In past years numbers of dead swans were found in Skagit County, victims of lead poisoning biologists determined. The birds had ingested lead shot from spent shotgun cartridges fired from duck and goose hunters’ shotguns. The birds scooped up the pellets like sand and gravel to help grind and digest their food. Three lead pills swallowed were enough to kill a swan. To correct the problem, hunters were required to use steel shot in their loads. Away from the watercourses that attract ducks and geese, the Valley cornfields seem a safe feeding ground for them

If this post has made trumpeters out to be ugly ducklings, I don’t mean it so. It’s just that these birds are such a curiosity. I enjoy their languid flight, purposeful swan chatter, and ungainly movements earthbound. On my Valley walks the trumpeters are welcome company.Their random passage overhead, incessant circling and honking, enliven a desolate landscape. They are winter’s gift to the Valley.

Nineteen years spanned Keats’ first and second experience with these “clamorous” waterfowl. In “Wild Swans at Coole” the poet at his second sighting laments a lost love, a lost youth in the interim. We have all lost loves and youth is fleeting, but the vitality of these noisy, awkward, elegantly brilliant birds resonates with me. I will watch them every chance I get. Watch until spring calls them forth, and the Valley quiets once again. 

*Post script—additional information. Before I published today’s post, I had emailed The Trumpeter Swan Society of Washington for information on the conservation status of the trumpeter species. The post went to “press” before the information was available. This afternoon Martha Jordan of the Trumpeter Swan Society sent me a friendly response. According to Martha the trumpeter swan was never listed as “endangered” or “threatened” because the laws did not exist when the bird was imperiled. By the time the statutes were passed, trumpeters were increasing in number and there was no need to list them as endangered. Swans are protected by ordinances governing migratory waterfowl; there is no hunting season on trumpeters.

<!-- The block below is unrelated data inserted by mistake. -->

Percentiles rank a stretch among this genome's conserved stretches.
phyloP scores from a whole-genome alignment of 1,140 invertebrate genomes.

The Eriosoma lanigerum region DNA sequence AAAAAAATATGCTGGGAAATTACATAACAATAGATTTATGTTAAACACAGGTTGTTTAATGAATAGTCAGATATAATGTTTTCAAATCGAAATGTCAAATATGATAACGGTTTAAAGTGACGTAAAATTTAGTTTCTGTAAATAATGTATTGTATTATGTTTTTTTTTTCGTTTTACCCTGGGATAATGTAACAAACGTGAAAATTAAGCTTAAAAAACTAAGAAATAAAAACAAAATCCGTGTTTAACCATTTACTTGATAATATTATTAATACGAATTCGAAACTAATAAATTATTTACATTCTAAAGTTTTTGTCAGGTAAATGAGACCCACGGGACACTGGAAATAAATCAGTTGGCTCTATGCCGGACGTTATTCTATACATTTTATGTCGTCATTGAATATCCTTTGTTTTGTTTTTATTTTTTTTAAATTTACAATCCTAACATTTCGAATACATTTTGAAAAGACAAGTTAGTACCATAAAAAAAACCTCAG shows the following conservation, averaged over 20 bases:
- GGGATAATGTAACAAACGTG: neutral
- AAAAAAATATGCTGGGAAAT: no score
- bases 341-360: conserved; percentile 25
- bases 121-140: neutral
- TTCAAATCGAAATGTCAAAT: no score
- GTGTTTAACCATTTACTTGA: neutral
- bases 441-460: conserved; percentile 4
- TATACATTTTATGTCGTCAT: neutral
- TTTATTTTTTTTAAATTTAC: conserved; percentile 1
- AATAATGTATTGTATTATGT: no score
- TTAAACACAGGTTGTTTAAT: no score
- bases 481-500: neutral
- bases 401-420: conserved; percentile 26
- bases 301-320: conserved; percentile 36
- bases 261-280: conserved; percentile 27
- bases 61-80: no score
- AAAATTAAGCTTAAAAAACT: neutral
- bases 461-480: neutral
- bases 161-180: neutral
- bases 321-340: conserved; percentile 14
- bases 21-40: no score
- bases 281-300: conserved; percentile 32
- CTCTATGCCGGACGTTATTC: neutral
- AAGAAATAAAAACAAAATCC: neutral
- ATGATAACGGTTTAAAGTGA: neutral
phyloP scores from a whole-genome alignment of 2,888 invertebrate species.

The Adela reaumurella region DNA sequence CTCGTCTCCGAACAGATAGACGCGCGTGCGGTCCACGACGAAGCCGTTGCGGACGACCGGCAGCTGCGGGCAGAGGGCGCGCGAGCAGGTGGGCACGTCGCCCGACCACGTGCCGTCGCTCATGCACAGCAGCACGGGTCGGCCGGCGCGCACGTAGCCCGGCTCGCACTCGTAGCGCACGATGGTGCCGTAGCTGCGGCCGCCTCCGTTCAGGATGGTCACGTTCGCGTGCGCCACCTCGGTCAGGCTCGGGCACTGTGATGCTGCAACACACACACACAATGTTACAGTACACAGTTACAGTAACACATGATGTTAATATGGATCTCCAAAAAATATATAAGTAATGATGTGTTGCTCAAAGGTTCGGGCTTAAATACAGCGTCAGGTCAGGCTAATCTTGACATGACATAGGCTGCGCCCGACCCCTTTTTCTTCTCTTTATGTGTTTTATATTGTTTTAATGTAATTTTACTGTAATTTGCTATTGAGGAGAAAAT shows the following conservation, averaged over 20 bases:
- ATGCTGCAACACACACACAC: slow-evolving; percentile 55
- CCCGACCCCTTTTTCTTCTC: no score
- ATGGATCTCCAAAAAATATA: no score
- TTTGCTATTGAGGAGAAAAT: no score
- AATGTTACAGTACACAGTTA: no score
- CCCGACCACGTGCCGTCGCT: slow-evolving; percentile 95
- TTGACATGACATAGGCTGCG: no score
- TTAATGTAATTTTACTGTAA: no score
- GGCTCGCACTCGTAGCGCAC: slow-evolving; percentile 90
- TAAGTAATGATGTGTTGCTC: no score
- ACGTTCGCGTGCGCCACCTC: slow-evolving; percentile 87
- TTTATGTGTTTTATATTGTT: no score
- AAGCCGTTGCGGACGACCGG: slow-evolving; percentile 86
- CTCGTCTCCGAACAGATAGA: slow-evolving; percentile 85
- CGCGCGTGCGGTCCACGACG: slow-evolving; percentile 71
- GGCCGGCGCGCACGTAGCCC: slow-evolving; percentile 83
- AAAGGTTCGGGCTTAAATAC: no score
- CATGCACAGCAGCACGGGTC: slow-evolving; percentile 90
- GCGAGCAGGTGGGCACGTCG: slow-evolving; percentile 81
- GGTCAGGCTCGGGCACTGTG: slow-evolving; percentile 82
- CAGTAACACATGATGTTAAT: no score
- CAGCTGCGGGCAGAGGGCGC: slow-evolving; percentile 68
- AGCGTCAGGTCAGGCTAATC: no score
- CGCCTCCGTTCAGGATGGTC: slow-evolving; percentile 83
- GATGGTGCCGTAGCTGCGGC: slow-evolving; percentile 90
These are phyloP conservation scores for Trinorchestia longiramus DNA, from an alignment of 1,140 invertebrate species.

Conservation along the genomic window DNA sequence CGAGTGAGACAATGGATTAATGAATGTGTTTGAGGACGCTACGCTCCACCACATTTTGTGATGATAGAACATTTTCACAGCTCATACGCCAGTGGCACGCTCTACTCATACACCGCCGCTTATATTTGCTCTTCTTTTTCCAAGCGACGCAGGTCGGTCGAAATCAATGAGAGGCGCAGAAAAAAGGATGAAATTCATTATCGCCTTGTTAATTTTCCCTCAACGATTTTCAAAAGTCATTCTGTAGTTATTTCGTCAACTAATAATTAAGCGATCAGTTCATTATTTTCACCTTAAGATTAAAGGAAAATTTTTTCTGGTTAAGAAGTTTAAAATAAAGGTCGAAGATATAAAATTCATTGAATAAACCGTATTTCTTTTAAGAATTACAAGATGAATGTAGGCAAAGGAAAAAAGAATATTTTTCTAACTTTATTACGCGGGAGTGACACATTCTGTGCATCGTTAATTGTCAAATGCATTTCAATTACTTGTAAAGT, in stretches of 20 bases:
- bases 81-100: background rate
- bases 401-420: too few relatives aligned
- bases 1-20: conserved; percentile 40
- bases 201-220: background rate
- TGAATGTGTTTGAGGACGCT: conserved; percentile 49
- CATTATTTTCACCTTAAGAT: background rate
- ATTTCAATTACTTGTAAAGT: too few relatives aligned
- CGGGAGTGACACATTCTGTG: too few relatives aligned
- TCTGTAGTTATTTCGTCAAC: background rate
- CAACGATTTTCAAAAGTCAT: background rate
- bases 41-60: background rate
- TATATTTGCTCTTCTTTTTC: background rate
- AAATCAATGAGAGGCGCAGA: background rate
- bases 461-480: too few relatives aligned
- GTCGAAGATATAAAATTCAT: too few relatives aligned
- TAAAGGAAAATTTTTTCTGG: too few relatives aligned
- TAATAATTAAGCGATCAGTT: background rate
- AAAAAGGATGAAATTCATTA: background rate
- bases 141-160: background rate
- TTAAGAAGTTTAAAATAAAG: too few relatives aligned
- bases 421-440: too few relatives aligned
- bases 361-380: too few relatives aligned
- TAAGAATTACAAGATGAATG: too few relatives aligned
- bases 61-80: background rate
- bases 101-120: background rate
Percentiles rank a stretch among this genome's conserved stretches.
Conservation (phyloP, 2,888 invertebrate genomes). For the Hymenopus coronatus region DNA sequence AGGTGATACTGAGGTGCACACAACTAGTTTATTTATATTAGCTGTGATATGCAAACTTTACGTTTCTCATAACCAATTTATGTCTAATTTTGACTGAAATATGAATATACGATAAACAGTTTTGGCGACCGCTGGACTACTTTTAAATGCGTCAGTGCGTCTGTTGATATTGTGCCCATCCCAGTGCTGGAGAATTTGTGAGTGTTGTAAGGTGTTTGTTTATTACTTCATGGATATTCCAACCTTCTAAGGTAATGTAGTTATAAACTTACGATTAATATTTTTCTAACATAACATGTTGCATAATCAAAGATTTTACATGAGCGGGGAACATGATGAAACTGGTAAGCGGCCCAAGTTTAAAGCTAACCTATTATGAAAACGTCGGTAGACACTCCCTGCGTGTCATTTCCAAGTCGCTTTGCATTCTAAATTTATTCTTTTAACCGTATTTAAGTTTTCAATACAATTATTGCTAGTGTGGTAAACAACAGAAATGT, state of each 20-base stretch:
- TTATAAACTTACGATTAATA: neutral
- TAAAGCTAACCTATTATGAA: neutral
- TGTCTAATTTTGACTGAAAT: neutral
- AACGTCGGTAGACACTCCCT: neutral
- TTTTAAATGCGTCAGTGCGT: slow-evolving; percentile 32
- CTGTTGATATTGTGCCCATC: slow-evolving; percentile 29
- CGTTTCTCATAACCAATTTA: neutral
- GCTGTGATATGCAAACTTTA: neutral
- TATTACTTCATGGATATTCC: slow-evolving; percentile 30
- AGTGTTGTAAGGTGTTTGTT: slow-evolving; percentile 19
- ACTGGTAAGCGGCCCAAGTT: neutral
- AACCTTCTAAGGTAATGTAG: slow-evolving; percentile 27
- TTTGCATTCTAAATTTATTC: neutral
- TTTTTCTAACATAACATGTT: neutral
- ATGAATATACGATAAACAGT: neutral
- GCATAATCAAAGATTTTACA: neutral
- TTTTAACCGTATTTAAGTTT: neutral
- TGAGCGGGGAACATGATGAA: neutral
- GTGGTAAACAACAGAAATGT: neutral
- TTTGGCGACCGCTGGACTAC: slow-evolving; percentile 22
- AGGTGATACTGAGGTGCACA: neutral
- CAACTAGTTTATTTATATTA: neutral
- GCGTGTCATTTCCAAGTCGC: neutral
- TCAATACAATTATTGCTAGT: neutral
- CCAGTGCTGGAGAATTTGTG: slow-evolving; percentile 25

Martha also told me the waterfowl were once listed  as “sensitive” in Washington State but the Pacific Coast population is increasing at the rate of five per cent annually. The swans visit the cornfields, she told me, not for the corn stalk roots but for the residual corn which provides them with essential carbohydrates to restore the stores lost during the swans’ southern migration.

Concern over lead poisoning prompted a study of the problem in Whatcom County, and as a part of that study, some swans were banded with neck bands. Some of these banded swans have been seen in the Valley fields. A year or so ago I noted a Valley swan with something strange on its neck but thought the bird had just “stuck its neck out” where it didn’t belong and became entangled in something.

Thank you, Martha, for your considerate response and the interesting information. Those with other questions or concerns about our Valley trumpeters may direct them to the Society’s website which you can access by clicking the genus/species link in this post.

Sunday, November 21, 2010

Happily Ever Aftering in the Valley…

Fall clouds

Have you ever shaken hands with a princess (but only if she offers hers first)? I have. It was a firm grip, good and strong. I like that in a princess. But what else would you expect from dairy business royalty, a vocation that requires a strong hand.

Yes, we have a princess in the Valley and a fairy tale of a story, too. Brett de Vries and Megan Warner chose a special date for their wedding: 10/10/10. A centennial will roll around before that trio of tens arrives again: a special date for a special occasion, reason enough to choose a row of tens to observe a couple’s nuptials.

Brett and Megan’s tale hangs upon ice cream, it seems. Four years ago Megan was dishing it up at the Evergreen State Fair at the Purple Cow booth, and Brett had a hankering for a cold, sweet snack. Is that Kismet? Or was it sherbet? Nothing like asking for a little ice cream to break the ice. Like any good farm boy raised in dairy country, with ice cream in hand, Brett wandered into the dairy barn to check out the year’s vintage of contented cows. It wasn’t just the cows he admired there. On the walls of the barn he noticed posters promoting the Washington State Dairy industry, and there smiling at him one dimensionally was that girl in the ice cream booth. Brett instantly had a hankering for more ice cream, returned to the Purple Cow to be served again, but for whatever reason—humbled in the presence of royalty, perhaps—Brett left a second time with little more than calories for his efforts .